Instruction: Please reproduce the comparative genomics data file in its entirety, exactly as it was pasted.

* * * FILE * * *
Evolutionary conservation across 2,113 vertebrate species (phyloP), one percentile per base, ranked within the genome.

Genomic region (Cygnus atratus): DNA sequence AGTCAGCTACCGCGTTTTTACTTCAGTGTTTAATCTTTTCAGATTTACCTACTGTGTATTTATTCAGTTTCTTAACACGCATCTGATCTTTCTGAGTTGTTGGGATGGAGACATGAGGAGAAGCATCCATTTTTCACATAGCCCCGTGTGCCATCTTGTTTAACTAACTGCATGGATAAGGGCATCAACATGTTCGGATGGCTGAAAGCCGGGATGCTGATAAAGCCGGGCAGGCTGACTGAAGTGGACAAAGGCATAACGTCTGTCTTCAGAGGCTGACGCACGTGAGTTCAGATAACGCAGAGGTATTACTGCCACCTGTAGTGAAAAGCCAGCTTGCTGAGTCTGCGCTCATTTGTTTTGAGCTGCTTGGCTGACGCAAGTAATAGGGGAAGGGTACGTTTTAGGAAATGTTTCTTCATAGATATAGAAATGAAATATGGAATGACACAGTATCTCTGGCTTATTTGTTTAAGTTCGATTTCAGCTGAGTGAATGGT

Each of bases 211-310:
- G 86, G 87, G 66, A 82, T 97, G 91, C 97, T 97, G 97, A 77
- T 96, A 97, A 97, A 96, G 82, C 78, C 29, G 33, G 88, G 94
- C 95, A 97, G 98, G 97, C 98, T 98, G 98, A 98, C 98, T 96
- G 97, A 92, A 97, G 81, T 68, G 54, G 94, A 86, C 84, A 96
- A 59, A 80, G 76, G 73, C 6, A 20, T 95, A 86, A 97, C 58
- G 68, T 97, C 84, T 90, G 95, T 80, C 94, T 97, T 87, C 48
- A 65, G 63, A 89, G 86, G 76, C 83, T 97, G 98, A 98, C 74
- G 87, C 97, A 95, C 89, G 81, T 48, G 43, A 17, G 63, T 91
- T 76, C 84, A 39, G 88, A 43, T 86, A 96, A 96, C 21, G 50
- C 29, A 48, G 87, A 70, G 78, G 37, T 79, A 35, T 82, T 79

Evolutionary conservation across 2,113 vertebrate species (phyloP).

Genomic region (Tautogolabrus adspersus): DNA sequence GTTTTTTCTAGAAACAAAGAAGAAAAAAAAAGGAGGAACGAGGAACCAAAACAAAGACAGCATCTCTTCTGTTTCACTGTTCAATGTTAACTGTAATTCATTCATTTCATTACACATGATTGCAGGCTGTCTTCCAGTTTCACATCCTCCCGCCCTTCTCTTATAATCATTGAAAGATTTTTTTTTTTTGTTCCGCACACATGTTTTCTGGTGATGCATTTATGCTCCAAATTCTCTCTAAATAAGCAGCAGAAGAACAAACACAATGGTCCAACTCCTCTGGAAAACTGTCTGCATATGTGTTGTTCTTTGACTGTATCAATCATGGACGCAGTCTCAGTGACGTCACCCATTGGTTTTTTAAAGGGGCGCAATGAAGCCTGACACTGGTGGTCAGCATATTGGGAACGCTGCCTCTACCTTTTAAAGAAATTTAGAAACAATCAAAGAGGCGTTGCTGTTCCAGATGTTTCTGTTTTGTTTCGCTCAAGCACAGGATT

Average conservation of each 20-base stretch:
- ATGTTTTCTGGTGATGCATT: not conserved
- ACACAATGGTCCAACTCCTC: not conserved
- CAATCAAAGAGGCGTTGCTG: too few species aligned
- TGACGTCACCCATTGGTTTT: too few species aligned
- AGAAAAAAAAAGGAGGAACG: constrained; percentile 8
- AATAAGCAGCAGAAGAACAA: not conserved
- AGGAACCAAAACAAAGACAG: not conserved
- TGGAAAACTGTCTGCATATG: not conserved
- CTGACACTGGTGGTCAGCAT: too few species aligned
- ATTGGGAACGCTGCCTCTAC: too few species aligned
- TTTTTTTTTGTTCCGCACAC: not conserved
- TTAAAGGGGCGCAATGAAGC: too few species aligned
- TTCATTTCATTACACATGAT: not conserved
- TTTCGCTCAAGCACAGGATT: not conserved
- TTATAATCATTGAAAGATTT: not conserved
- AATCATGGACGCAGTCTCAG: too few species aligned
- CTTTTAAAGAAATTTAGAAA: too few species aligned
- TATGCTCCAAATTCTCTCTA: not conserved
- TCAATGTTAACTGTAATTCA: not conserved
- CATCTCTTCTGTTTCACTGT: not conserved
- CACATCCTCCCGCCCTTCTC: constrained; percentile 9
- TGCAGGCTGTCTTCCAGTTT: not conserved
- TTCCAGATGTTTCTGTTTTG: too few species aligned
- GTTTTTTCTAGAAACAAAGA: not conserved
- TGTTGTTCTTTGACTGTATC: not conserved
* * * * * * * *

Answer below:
Evolutionary conservation across 2,113 vertebrate species (phyloP), one percentile per base, ranked within the genome.

Genomic region (Cygnus atratus): DNA sequence AGTCAGCTACCGCGTTTTTACTTCAGTGTTTAATCTTTTCAGATTTACCTACTGTGTATTTATTCAGTTTCTTAACACGCATCTGATCTTTCTGAGTTGTTGGGATGGAGACATGAGGAGAAGCATCCATTTTTCACATAGCCCCGTGTGCCATCTTGTTTAACTAACTGCATGGATAAGGGCATCAACATGTTCGGATGGCTGAAAGCCGGGATGCTGATAAAGCCGGGCAGGCTGACTGAAGTGGACAAAGGCATAACGTCTGTCTTCAGAGGCTGACGCACGTGAGTTCAGATAACGCAGAGGTATTACTGCCACCTGTAGTGAAAAGCCAGCTTGCTGAGTCTGCGCTCATTTGTTTTGAGCTGCTTGGCTGACGCAAGTAATAGGGGAAGGGTACGTTTTAGGAAATGTTTCTTCATAGATATAGAAATGAAATATGGAATGACACAGTATCTCTGGCTTATTTGTTTAAGTTCGATTTCAGCTGAGTGAATGGT

Each of bases 211-310:
- G 86, G 87, G 66, A 82, T 97, G 91, C 97, T 97, G 97, A 77
- T 96, A 97, A 97, A 96, G 82, C 78, C 29, G 33, G 88, G 94
- C 95, A 97, G 98, G 97, C 98, T 98, G 98, A 98, C 98, T 96
- G 97, A 92, A 97, G 81, T 68, G 54, G 94, A 86, C 84, A 96
- A 59, A 80, G 76, G 73, C 6, A 20, T 95, A 86, A 97, C 58
- G 68, T 97, C 84, T 90, G 95, T 80, C 94, T 97, T 87, C 48
- A 65, G 63, A 89, G 86, G 76, C 83, T 97, G 98, A 98, C 74
- G 87, C 97, A 95, C 89, G 81, T 48, G 43, A 17, G 63, T 91
- T 76, C 84, A 39, G 88, A 43, T 86, A 96, A 96, C 21, G 50
- C 29, A 48, G 87, A 70, G 78, G 37, T 79, A 35, T 82, T 79

Evolutionary conservation across 2,113 vertebrate species (phyloP).

Genomic region (Tautogolabrus adspersus): DNA sequence GTTTTTTCTAGAAACAAAGAAGAAAAAAAAAGGAGGAACGAGGAACCAAAACAAAGACAGCATCTCTTCTGTTTCACTGTTCAATGTTAACTGTAATTCATTCATTTCATTACACATGATTGCAGGCTGTCTTCCAGTTTCACATCCTCCCGCCCTTCTCTTATAATCATTGAAAGATTTTTTTTTTTTGTTCCGCACACATGTTTTCTGGTGATGCATTTATGCTCCAAATTCTCTCTAAATAAGCAGCAGAAGAACAAACACAATGGTCCAACTCCTCTGGAAAACTGTCTGCATATGTGTTGTTCTTTGACTGTATCAATCATGGACGCAGTCTCAGTGACGTCACCCATTGGTTTTTTAAAGGGGCGCAATGAAGCCTGACACTGGTGGTCAGCATATTGGGAACGCTGCCTCTACCTTTTAAAGAAATTTAGAAACAATCAAAGAGGCGTTGCTGTTCCAGATGTTTCTGTTTTGTTTCGCTCAAGCACAGGATT

Average conservation of each 20-base stretch:
- ATGTTTTCTGGTGATGCATT: not conserved
- ACACAATGGTCCAACTCCTC: not conserved
- CAATCAAAGAGGCGTTGCTG: too few species aligned
- TGACGTCACCCATTGGTTTT: too few species aligned
- AGAAAAAAAAAGGAGGAACG: constrained; percentile 8
- AATAAGCAGCAGAAGAACAA: not conserved
- AGGAACCAAAACAAAGACAG: not conserved
- TGGAAAACTGTCTGCATATG: not conserved
- CTGACACTGGTGGTCAGCAT: too few species aligned
- ATTGGGAACGCTGCCTCTAC: too few species aligned
- TTTTTTTTTGTTCCGCACAC: not conserved
- TTAAAGGGGCGCAATGAAGC: too few species aligned
- TTCATTTCATTACACATGAT: not conserved
- TTTCGCTCAAGCACAGGATT: not conserved
- TTATAATCATTGAAAGATTT: not conserved
- AATCATGGACGCAGTCTCAG: too few species aligned
- CTTTTAAAGAAATTTAGAAA: too few species aligned
- TATGCTCCAAATTCTCTCTA: not conserved
- TCAATGTTAACTGTAATTCA: not conserved
- CATCTCTTCTGTTTCACTGT: not conserved
- CACATCCTCCCGCCCTTCTC: constrained; percentile 9
- TGCAGGCTGTCTTCCAGTTT: not conserved
- TTCCAGATGTTTCTGTTTTG: too few species aligned
- GTTTTTTCTAGAAACAAAGA: not conserved
- TGTTGTTCTTTGACTGTATC: not conserved